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B.J. v. Homewood Flossmoor Chsd # 233

United States District Court, Seventh Circuit

August 30, 2013

B.J., and T.J. and J.J., Individually and as next friends of B. J., Plaintiffs,
HOMEWOOD FLOSSMOOR CHSD #233, DR. VON MANSFIELD, in his Official Capacity as Superintendent; ILLINOIS STATE BOARD OF EDUCATION; CHRISTOPHER KOCH, in his Official Capacity as State Superintendent, Defendants.


JOAN B. GOTTSCHALL, District Judge.

The plaintiffs in this case are B.J., a sixteen-year-old student in Defendant Homewood Flossmoor Community High School District #233 ("the District"), and T.J. and J.J., next friends of B.J. They bring suit under the Individuals with Disabilities Education Act ("the IDEA"), 20 U.S.C. § 1400 et seq., which requires states to provide a "free appropriate public education" to disabled children in exchange for federal funding. The plaintiffs challenge the appropriateness of the residential treatment placement that the District proposed to further B.J.'s individual education plan ("IEP"). Specifically, they appeal the ruling of an Impartial Hearing Officer (IHO), which followed a special education due process hearing held pursuant to the IDEA. The plaintiffs also bring a claim pursuant to Section 504 of the Rehabilitation Act, 29 U.S.C. § 794(a), alleging discrimination by the Illinois State Board of Education ("ISBE") and State Superintendent Christopher Koch against students with severe obsessive compulsive disorder ("OCD").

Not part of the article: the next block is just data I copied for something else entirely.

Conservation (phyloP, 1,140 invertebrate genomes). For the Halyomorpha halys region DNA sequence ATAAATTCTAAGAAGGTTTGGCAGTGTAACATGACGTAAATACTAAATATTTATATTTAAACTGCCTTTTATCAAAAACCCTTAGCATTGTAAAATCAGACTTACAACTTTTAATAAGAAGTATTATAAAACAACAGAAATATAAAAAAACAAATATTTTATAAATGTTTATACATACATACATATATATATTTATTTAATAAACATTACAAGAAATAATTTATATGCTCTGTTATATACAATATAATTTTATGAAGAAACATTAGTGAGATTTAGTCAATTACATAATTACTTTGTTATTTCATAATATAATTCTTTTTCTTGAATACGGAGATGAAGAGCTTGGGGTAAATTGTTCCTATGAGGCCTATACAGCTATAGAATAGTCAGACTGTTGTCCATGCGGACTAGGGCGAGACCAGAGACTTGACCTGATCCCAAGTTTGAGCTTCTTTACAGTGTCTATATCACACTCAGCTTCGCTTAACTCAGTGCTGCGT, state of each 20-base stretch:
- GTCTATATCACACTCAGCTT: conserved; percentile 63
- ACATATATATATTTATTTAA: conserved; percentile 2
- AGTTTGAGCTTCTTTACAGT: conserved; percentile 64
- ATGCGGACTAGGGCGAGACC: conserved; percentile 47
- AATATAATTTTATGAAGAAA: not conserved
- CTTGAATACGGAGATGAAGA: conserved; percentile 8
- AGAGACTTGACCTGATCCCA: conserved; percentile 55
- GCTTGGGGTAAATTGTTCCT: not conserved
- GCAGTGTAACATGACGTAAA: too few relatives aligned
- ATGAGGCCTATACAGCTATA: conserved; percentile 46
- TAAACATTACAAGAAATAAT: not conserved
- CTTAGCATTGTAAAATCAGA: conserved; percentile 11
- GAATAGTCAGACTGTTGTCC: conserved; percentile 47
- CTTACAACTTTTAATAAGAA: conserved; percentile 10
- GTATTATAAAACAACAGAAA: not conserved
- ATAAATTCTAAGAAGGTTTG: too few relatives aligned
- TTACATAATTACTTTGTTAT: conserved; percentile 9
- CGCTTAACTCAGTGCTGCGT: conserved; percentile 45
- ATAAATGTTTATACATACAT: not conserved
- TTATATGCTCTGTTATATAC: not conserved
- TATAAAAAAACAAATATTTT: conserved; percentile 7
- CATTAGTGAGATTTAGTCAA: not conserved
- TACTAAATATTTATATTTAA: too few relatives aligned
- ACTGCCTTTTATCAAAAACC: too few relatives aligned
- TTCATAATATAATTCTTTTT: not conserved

Now before the court is the plaintiffs' motion to supplement the administrative record with respect to the IDEA claim and to conduct discovery with respect to the Rehabilitation Act claim. For the reasons explained below, the motion is granted.